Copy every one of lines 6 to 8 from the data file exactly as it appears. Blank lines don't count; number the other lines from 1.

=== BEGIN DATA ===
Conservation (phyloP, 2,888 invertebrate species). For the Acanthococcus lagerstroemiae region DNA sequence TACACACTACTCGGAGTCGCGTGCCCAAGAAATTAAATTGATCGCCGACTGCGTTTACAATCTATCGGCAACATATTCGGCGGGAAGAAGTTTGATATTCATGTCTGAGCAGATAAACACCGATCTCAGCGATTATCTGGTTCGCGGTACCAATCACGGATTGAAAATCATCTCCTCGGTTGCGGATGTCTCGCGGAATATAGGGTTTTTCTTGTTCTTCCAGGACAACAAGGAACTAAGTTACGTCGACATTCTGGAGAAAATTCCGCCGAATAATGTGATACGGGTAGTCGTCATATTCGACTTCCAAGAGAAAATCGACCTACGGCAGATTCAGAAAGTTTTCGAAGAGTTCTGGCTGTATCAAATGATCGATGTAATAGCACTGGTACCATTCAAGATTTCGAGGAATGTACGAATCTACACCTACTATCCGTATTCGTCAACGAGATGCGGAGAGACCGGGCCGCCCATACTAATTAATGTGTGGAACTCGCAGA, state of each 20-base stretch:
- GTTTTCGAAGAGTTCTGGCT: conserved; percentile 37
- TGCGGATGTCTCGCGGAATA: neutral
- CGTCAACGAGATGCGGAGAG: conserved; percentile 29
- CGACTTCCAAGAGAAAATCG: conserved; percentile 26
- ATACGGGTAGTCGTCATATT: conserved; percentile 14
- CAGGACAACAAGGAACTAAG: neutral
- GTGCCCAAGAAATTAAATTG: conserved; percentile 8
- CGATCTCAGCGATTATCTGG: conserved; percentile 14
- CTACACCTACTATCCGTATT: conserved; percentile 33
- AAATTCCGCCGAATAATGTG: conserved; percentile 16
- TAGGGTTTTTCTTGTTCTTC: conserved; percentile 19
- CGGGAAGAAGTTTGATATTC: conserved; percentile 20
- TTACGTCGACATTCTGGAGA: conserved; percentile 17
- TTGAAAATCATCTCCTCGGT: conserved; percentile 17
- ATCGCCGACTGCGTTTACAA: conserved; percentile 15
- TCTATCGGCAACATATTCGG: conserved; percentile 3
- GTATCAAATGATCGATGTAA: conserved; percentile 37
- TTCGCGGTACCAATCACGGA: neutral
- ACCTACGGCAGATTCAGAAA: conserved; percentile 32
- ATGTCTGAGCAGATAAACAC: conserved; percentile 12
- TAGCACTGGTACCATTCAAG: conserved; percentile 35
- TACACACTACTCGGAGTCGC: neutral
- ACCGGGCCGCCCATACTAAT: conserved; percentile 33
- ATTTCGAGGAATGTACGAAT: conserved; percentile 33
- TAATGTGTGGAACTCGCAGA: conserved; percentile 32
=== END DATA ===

- ATACGGGTAGTCGTCATATT: conserved; percentile 14
- CAGGACAACAAGGAACTAAG: neutral
- GTGCCCAAGAAATTAAATTG: conserved; percentile 8